Disability Inclusion Disability Inclusion

CARE works with the world's most vulnerable - including those living with disability

CARE works with the world's most vulnerable - including those living with disability

Around the world up to 15 per cent of people (or one billion people) are living with disability. However this figure increases to 20 per cent amongst the poor. Once family is taken into account, one in four people in poor communities are impacted by disability.

Disability and poverty should not go hand in hand. However barriers and attitudes towards disability add to and deepen the cycle of poverty for those living with disability and their communities.

CARE’s particular focus on women and girls in our efforts to reduce poverty, as well our emphasis on building more resilient communities in the face of climate change and humanitarian emergencies, are issues which have particular significance for people with disabilities as well.

That’s why CARE Australia is striving to ensure people with disabilities actively participate in and benefit from our development and humanitarian programs.

Fast Facts:

  • Around 15 per cent of the world’s population are living with disabilities, according to the UN. People living with disability are the world’s largest minority.
  • Women with disabilities are recognised to be multiply disadvantaged, experiencing exclusion on account of their gender and their disability. Only 19.6 per cent of women with disability are employed, compared to 52.8 per cent of men with disability.
  • Women with disability are two to three more times more likely to experience physical or sexual abuse than those without disability.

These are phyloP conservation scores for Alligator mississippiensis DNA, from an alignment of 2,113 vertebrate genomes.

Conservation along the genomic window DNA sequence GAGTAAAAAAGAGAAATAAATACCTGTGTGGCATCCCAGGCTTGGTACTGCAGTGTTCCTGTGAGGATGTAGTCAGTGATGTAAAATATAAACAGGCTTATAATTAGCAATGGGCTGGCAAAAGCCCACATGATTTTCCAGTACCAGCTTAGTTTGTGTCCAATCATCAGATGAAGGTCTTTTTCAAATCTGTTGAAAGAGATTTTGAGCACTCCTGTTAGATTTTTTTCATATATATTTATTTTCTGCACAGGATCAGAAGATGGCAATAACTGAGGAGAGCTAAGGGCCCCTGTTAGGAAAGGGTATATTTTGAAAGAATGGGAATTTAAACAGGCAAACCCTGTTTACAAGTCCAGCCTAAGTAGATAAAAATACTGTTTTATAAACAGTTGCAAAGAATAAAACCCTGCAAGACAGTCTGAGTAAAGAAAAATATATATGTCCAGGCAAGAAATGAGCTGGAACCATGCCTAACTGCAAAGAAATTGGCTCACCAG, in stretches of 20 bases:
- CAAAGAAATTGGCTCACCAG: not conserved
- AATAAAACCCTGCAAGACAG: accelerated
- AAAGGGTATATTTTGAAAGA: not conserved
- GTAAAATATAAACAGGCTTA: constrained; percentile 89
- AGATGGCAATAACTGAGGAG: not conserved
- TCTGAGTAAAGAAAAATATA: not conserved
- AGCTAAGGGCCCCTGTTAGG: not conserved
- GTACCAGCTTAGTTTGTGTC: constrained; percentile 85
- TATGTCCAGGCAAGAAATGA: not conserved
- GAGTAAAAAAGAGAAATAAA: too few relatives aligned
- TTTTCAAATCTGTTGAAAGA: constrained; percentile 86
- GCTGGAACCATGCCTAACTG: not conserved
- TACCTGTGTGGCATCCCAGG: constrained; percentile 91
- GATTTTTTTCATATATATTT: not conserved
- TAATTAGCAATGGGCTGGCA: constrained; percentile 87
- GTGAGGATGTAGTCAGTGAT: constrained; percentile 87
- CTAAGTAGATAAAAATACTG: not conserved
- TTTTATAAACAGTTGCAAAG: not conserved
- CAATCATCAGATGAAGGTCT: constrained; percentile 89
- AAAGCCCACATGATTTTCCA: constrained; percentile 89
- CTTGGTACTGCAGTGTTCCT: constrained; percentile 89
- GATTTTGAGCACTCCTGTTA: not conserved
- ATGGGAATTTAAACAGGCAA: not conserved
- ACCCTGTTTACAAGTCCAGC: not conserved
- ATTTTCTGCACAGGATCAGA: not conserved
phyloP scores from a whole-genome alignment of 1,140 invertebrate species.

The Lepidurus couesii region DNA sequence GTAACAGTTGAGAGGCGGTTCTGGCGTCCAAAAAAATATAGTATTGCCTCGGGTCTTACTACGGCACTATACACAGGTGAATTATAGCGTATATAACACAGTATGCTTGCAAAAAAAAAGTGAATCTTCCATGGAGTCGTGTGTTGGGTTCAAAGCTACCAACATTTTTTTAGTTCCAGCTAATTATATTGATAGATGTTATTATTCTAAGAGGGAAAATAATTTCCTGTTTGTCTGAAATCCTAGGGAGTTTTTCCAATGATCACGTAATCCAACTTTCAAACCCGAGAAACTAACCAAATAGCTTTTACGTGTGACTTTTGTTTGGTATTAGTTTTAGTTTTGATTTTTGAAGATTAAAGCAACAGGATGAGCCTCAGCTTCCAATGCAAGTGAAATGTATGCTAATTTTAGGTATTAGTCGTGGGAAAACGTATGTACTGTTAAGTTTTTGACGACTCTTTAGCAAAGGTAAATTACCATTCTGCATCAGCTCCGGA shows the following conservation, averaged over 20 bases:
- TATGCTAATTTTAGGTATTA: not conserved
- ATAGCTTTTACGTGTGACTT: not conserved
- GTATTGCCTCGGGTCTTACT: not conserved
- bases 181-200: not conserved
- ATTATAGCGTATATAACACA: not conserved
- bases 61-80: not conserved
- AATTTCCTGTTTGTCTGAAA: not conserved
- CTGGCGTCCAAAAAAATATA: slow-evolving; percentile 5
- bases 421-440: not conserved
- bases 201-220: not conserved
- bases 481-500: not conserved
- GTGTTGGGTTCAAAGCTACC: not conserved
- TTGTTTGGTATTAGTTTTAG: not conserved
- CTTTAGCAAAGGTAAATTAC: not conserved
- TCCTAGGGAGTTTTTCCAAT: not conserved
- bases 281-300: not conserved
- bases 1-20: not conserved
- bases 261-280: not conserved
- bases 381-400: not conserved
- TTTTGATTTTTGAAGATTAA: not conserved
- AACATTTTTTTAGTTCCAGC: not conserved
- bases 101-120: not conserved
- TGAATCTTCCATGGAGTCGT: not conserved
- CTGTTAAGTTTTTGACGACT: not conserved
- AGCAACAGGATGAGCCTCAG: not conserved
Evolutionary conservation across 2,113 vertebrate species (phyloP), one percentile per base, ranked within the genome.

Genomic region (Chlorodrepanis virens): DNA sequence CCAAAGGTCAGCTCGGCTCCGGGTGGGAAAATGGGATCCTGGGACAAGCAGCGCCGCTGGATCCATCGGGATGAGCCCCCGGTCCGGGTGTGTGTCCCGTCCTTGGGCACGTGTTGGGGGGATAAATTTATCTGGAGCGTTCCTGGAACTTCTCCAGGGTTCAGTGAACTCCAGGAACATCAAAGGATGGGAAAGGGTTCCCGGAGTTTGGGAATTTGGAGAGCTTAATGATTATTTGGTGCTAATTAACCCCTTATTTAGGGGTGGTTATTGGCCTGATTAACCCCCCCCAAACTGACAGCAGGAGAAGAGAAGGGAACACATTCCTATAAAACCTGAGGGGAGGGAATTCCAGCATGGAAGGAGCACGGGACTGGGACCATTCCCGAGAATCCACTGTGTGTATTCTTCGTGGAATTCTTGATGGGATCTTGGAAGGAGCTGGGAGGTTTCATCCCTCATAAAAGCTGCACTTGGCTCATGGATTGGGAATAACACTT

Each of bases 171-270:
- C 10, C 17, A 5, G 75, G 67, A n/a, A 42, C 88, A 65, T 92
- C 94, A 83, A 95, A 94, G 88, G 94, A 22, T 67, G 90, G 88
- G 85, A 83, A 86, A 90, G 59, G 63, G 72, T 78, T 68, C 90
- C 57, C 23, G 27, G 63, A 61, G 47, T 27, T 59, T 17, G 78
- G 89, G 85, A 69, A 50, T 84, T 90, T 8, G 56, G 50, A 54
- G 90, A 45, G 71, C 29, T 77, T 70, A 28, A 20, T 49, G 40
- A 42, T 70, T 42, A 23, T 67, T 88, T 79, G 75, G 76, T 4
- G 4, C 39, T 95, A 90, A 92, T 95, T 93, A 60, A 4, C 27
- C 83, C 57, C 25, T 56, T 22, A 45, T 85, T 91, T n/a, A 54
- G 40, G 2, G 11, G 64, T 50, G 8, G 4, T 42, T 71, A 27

Persons living with disability

The UN Convention on Rights of Persons with Disabilities (CRPD) considers that “Persons with disabilities include those who have long-term physical, mental, intellectual or sensory impairments which in interaction with various barriers may hinder their full and effective participation in society on an equal basis with others.”

Disability arises from not only impairments – problems in bodily functions or structures – but also from barriers present in the environment. CARE works with women and men to remove some of these barriers.

Find out more by downloading our CARE Australia Disability  Framework one-pager or the full report.

CARE Australia has now put a framework in place to achieve our goal of ensuring disability inclusion is part of all our development and humanitarian programs. This is being achieved through four key objectives:

  • Ensuring all CARE staff have increased awareness of the importance of disability inclusion.
  • Ensuring CARE offices have increased capacity to integrate disability inclusion into programming.
  • Implementing partnerships and linkages within the countries where we work to improve the context of sensitivity of disability inclusive-action.
  • Ensuring program management processes and tools include a disability perspective to support mainstreaming of disability inclusion.

To find out more about our focus on disability inclusion, download our one-pager or the full CARE Australia Disability Framework 2015 report.